Mexico: 61 dead, 428 homes destroyed in strongest earthquake in century
At least 61 people were reported dead in one of the most powerful earthquakes ever recorded in Mexico struck off the Mexico's southern coast.
Powerful earthquake toppled hundreds of buildings and sending panicked people fleeing into the streets in the middle of the night.
The quake that hit minutes before midnight Thursday was strong enough to cause buildings to sway violently in the capital city more than 650 miles (1,000 kilometers) away.
The furious shaking created a second national emergency for Mexican agencies already bracing for Hurricane Katia on the other side of the country.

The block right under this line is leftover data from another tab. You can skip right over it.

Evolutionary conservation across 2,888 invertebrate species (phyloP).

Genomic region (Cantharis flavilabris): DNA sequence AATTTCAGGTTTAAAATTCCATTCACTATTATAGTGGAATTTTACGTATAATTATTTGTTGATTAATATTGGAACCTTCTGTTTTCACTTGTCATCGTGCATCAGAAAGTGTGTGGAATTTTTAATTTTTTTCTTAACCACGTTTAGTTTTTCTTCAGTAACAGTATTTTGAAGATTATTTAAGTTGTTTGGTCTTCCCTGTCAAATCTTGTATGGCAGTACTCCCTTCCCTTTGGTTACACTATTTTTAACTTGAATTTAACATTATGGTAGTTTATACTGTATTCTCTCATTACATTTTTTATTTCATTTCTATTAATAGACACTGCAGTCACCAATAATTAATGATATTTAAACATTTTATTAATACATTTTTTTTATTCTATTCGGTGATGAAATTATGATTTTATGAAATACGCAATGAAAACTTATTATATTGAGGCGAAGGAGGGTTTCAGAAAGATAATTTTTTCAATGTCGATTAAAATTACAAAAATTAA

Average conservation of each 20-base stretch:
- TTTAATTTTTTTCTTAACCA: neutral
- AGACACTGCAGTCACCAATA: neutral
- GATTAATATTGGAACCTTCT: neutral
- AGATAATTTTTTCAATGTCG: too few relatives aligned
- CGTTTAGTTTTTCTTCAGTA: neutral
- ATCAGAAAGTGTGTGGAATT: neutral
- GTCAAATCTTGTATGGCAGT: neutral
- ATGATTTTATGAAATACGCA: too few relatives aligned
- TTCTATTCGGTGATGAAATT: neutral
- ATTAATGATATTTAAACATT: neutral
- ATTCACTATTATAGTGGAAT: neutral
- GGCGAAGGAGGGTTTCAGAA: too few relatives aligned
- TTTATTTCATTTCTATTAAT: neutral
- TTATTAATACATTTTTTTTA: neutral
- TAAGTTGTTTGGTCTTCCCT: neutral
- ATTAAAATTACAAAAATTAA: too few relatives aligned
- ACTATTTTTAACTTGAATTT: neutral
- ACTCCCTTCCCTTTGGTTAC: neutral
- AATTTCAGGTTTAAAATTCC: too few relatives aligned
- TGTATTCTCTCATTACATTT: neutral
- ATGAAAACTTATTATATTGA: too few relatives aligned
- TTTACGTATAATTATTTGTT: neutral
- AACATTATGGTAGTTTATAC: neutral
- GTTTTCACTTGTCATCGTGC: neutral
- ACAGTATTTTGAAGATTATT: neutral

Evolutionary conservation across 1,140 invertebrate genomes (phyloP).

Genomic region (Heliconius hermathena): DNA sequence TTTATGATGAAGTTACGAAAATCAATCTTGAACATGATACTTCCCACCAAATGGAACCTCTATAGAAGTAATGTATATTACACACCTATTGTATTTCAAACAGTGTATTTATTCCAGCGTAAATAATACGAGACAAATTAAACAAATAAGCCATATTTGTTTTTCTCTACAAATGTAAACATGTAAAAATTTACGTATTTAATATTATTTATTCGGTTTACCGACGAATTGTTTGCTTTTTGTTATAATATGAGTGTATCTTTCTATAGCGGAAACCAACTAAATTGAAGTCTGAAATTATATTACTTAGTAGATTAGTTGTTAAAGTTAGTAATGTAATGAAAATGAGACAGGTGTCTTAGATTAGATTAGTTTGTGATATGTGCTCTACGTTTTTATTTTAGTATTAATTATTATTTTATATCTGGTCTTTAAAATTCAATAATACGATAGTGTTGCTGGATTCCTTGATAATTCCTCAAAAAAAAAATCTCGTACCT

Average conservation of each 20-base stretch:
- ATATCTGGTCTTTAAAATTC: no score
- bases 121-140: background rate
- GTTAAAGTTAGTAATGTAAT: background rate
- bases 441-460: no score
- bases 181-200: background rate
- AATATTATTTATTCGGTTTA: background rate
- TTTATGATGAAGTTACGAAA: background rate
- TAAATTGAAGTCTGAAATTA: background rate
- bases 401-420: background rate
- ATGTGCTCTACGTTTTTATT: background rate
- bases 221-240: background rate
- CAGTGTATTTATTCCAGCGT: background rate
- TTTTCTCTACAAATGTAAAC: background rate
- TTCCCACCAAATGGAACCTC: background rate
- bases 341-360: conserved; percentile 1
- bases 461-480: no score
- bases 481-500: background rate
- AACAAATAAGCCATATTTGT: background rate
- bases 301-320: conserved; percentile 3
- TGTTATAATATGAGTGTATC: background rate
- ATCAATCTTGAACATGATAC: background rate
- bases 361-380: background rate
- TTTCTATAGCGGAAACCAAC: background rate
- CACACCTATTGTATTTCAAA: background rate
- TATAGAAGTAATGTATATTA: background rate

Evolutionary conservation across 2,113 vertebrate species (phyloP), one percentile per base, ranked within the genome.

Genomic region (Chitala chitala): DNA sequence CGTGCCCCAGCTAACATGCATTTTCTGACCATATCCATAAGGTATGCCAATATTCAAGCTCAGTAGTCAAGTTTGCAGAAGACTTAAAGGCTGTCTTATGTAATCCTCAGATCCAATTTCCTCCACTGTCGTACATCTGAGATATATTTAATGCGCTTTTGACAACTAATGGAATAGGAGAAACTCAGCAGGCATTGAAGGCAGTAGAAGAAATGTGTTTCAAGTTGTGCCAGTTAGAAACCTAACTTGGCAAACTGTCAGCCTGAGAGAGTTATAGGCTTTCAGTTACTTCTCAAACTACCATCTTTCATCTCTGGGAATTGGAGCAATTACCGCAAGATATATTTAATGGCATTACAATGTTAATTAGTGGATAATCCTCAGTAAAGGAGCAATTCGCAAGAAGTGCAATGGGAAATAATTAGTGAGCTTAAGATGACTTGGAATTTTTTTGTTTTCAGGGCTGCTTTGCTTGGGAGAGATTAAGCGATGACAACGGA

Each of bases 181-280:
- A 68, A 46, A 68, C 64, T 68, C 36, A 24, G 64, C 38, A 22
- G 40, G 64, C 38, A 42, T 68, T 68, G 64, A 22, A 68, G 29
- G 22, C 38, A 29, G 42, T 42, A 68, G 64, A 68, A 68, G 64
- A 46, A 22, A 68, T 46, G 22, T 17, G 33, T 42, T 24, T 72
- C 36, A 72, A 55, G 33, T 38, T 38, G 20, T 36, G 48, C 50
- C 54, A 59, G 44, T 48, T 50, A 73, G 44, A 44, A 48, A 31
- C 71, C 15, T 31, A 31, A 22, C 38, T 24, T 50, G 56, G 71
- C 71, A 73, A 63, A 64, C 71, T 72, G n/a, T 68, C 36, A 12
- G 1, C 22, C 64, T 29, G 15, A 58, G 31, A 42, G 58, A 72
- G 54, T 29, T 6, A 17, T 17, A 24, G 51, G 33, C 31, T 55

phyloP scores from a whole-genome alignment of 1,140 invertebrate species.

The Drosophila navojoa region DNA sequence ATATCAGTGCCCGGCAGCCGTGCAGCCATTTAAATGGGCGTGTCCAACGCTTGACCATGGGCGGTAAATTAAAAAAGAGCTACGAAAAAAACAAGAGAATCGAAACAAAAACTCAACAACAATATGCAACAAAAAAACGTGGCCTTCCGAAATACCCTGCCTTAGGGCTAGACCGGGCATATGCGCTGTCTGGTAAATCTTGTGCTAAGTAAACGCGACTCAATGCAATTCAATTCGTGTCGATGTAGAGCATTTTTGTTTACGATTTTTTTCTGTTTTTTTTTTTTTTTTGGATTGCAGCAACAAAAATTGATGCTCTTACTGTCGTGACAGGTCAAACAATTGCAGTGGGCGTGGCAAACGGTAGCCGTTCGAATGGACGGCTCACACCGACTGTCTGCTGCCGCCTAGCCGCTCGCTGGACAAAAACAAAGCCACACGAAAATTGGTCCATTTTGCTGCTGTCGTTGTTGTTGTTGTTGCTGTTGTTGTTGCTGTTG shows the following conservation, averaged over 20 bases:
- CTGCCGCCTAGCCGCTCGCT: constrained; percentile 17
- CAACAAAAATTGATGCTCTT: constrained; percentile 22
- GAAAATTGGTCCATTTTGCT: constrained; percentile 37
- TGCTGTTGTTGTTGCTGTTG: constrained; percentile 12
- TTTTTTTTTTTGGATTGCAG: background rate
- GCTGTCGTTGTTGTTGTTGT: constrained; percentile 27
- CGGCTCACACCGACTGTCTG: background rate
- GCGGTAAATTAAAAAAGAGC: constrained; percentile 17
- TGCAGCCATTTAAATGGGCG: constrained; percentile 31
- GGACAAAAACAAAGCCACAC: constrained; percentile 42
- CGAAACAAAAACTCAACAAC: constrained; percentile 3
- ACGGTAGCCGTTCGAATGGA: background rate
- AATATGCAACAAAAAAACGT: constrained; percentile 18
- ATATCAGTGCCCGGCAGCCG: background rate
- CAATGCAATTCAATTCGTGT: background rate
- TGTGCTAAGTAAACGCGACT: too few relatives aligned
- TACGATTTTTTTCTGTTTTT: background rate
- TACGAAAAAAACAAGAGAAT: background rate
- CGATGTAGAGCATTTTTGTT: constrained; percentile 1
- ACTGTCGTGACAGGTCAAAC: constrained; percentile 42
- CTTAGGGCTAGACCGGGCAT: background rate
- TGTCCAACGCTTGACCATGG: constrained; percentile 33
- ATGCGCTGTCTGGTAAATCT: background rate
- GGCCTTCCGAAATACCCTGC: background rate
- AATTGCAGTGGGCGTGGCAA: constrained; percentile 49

Families were jerked awake by the grating howl of the capital's seismic alarm. Some shouted as they dashed out of rocking apartment buildings.
The worst-hit city was Juchitan, on the narrow waist of Oaxaca known as the Isthmus, where 36 quake victims died.
About half of Juchitan's city hall collapsed in a pile of rubble and streets were littered with the debris of ruined houses.
President Enrique Pena Nieto said Friday evening in a televised address that 61 people were killed - 45 in Oaxaca state, 12 in Chiapas and 4 in Tabasco - and he declared three days of national mourning.
The president said authorities were working to re-establish the supply of water and food and provide medical attention to those who need it.
Part of a bridge on a highway being built to the site of Mexico City's planned new international airport collapsed due to the earthquake, local media reported.
The Interior Department reported that 428 homes were destroyed and 1,700 were damaged in various cities and towns in Chiapas.